When it comes to looking for the latest crime novel by your favorite best-selling author, fans don’t want the mystery to begin in the bookstore, so publishers sprinkle graphic clues on the jacket cover to lead shoppers to the writers they want. The covers, shown here, are by designer Peter Mendelsund, associate art director at Knopf, for the Jo Nesbo series; design firm Richard, Brock, Miller and Mitchell (RBMM) for the Dick Francis horse-racing murder mysteries, and designer Michael Stirrings for the Sue Grafton alphabet murders. In such cases, the cover design “brands” the book as part of a series, and signals the likely appearance of recurring main characters — e.g., Nesbo’s detective Harry Hole and Grafton’s Kinsey Milhone. Familiarity sells.
Steve Frykholm is rare among in-house graphic designers, who tend not to make a career in one company for fear that they may become stale and repetitive. Frykholm joined Herman Miller in 1970, and has produced an impressive graphic communications portfolio for the celebrated furniture maker over the past 45 years. Back when financial annual reports were the design showpiece for most companies, all eyes were on Herman Miller to see what Frykholm came up with. Inevitably, it was something wonderful, fresh, and engaging. Frykholm established a graphic brand for Herman Miller that didn’t emphasize the repetition or placement of the logo, as much as meeting the company’s reputation for bold, original design. So, it is not that surprising that the silk-screened posters that Frykholm produced for the annual company picnic over the past 20 years have been included in New York’s Museum of Modern Art permanent collection. This brief video was produced by Dress Code, a New York-based production company. Read More »
Columbus, Ohio-based Danielle Evans, who goes by the firm name Marmalade Bleue, pursues a quirky design genre – food typography. She uses food ingredients to create very ephemeral letterforms, such as in a “Food for Thought” video for Target stores.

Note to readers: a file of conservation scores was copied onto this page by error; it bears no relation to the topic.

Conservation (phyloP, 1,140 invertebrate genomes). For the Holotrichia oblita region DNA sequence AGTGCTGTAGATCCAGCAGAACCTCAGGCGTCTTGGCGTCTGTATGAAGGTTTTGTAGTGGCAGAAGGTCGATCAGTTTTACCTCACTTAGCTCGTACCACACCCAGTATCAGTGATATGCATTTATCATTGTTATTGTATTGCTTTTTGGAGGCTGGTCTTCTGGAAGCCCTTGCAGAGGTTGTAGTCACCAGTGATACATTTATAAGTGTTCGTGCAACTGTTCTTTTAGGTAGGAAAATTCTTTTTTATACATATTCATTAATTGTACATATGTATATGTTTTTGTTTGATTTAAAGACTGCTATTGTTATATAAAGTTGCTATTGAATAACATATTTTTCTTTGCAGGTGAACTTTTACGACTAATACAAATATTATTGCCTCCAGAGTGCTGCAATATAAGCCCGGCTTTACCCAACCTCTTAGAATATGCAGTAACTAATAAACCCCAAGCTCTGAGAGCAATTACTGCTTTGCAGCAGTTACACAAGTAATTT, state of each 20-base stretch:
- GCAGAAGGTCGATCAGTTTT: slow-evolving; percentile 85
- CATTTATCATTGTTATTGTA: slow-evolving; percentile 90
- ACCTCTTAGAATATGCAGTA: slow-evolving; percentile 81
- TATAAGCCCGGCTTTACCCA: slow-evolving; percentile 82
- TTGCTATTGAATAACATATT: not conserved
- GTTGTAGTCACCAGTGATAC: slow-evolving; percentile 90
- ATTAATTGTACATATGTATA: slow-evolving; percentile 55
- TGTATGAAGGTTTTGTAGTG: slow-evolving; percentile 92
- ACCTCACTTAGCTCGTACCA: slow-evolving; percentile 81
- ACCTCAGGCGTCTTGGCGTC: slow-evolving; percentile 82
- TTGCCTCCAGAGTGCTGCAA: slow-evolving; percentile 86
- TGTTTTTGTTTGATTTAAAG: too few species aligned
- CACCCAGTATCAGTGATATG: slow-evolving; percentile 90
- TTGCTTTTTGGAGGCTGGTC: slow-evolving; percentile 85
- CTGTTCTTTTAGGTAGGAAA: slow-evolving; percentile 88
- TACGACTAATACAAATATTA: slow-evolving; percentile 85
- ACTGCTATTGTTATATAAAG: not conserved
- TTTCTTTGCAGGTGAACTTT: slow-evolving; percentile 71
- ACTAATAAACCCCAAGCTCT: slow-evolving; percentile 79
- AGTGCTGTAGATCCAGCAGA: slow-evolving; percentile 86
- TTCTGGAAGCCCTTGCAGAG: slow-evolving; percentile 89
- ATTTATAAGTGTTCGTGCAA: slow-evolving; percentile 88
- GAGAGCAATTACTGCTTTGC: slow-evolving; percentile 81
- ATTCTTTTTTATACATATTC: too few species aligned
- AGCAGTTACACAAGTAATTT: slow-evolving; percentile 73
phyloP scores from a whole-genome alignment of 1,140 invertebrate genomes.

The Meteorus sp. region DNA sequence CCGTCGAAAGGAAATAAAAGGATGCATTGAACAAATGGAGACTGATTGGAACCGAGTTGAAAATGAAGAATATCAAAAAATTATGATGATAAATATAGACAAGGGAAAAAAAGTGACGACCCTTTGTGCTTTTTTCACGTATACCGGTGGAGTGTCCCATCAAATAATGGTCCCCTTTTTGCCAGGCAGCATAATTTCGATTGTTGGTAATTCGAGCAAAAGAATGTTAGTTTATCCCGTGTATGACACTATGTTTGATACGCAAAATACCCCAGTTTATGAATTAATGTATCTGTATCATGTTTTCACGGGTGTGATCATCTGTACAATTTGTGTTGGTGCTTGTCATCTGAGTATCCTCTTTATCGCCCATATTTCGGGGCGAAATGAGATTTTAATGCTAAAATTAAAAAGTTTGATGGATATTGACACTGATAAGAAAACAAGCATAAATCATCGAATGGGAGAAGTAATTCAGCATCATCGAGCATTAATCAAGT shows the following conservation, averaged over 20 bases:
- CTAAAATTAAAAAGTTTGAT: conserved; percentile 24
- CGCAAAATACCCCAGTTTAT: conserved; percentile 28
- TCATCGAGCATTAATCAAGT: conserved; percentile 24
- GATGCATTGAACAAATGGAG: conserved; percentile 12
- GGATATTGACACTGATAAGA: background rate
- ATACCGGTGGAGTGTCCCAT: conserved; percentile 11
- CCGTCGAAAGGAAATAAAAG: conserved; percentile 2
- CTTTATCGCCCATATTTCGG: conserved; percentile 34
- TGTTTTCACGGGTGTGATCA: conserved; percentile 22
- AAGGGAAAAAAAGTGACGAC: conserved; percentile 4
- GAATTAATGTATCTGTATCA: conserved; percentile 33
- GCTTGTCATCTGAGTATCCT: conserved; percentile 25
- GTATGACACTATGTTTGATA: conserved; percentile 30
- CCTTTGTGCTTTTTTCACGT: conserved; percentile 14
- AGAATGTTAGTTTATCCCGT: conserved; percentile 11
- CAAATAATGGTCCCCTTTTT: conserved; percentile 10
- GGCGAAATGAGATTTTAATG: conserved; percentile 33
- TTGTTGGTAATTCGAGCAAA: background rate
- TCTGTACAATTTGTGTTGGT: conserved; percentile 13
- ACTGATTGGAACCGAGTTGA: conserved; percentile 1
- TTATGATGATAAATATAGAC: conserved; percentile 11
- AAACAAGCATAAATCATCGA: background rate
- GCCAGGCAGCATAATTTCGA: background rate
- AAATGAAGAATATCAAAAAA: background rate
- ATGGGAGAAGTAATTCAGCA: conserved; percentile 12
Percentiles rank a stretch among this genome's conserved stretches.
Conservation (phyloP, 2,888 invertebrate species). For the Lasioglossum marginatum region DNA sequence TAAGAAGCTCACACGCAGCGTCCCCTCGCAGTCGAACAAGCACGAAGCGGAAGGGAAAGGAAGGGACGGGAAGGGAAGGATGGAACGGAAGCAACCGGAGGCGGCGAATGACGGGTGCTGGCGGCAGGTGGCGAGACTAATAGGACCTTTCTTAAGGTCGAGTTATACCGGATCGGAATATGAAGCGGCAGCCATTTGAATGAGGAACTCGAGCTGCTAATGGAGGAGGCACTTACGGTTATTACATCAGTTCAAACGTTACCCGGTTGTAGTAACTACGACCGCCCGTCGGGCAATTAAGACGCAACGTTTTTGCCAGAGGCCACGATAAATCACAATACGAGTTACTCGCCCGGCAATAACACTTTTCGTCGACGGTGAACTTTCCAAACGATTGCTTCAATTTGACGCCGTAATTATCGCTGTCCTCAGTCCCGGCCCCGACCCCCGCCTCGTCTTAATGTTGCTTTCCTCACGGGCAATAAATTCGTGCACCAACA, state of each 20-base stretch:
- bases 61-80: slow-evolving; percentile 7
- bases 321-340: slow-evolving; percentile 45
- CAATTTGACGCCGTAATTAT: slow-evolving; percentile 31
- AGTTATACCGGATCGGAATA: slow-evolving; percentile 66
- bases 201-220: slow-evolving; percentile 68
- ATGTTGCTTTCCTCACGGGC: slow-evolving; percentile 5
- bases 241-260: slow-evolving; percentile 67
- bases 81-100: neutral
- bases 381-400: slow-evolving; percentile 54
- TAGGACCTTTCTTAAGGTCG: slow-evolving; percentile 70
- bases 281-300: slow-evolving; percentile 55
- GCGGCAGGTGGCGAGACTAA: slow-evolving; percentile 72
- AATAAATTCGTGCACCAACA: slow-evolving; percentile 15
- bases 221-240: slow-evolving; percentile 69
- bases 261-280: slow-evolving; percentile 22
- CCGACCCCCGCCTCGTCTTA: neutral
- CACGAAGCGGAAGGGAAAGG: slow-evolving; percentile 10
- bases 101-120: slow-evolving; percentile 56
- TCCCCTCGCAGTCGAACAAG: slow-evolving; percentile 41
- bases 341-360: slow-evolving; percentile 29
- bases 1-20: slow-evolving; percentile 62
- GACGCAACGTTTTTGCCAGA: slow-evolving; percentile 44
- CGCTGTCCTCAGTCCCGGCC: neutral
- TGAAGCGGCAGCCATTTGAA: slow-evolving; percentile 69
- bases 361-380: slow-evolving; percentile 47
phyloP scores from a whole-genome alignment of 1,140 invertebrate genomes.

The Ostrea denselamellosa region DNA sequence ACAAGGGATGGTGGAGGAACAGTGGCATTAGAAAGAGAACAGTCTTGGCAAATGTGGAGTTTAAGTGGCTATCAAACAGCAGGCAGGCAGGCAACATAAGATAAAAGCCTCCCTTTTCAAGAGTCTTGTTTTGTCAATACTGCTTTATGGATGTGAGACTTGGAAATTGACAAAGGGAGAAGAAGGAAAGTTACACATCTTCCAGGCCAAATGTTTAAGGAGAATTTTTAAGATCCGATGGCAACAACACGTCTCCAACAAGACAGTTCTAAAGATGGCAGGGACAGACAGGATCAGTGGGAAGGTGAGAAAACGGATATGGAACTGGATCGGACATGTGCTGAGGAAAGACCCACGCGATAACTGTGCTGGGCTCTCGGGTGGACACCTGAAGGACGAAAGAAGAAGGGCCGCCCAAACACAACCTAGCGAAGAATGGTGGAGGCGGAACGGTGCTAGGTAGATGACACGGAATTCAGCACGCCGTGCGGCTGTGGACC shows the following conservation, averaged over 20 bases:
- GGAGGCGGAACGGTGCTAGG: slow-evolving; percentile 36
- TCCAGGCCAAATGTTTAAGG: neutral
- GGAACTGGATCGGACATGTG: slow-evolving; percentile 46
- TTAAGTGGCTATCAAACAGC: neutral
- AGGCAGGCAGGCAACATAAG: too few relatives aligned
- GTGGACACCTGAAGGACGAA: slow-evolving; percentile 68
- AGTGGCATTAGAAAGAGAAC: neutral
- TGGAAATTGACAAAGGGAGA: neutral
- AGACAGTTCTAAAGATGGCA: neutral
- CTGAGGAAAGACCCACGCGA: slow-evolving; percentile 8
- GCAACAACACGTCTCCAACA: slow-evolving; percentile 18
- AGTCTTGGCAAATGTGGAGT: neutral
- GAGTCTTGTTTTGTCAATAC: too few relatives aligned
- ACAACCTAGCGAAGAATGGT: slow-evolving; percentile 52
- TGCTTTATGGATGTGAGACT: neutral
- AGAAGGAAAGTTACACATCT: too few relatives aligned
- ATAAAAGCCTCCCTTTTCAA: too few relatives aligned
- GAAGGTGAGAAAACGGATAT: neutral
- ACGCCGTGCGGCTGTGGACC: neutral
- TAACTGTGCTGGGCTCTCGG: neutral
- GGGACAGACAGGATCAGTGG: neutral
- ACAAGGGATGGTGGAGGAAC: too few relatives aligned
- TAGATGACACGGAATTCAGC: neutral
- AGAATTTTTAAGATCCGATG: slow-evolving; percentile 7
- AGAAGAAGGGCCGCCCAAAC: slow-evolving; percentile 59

On her Marmalade Bleue blog, Evans explains how her approach differs from others who have used food ingredients as a writing medium. “Food type had been used sparingly as one-offs in the past, all of which utilized the materials incidentally without applying a typographer’s touch,” she says. “The novelty of food as lettering trumped the presentation and legibility of the forms. I chose to apply my background in illustration, sculpting, and painting to create letterforms with dimension, play of light and edges, and happenstance flourishes with personality.”
Describing her methodology, Evans adds, “Rarely do I use typefaces or fonts to influence my work, instead I rely on the materials to dictate the best course. I’ve chosen a symbiotic relationship with my materials, suggesting rather than forcing their direction. Lettering allows for incidental flourishes and ligatures associated with calligraphy, the true nature of my work.” Intriguing and beautiful. Read More »
More than 3,000 mourners came to the rural Japanese village of Kinokawa last weekend to pay their final respects to Tama the super stationmaster of Kishi Station, the last stop on the Wakayama Electric Railway line. Tama was elevated from stray cat to stationmaster in 2007, at a time when the regional rail line was $4.7 million in the red, forcing the layoff of all employees at Kishi Station and leaving the stop unmanned. Reluctant to evict the charming calico cat that hung around the station, the railway’s president announced that he was appointing Tama the super stationmaster of Kishi Station — a position that included free housing in the ticket booth, her own litter box, and an annual salary paid in cat food. For her official duties of meeting and greeting passengers, Tama was outfitted in a tiny custom-made stationmaster cap and cape.
What started out as a playful marketing ploy to raise awareness of the railway’s plight quickly turned into a media sensation with tourists from across Japan and around the world flocking to the village to see Tama at work. Train ridership increased significantly, and Kishi Station itself became a tourist attraction.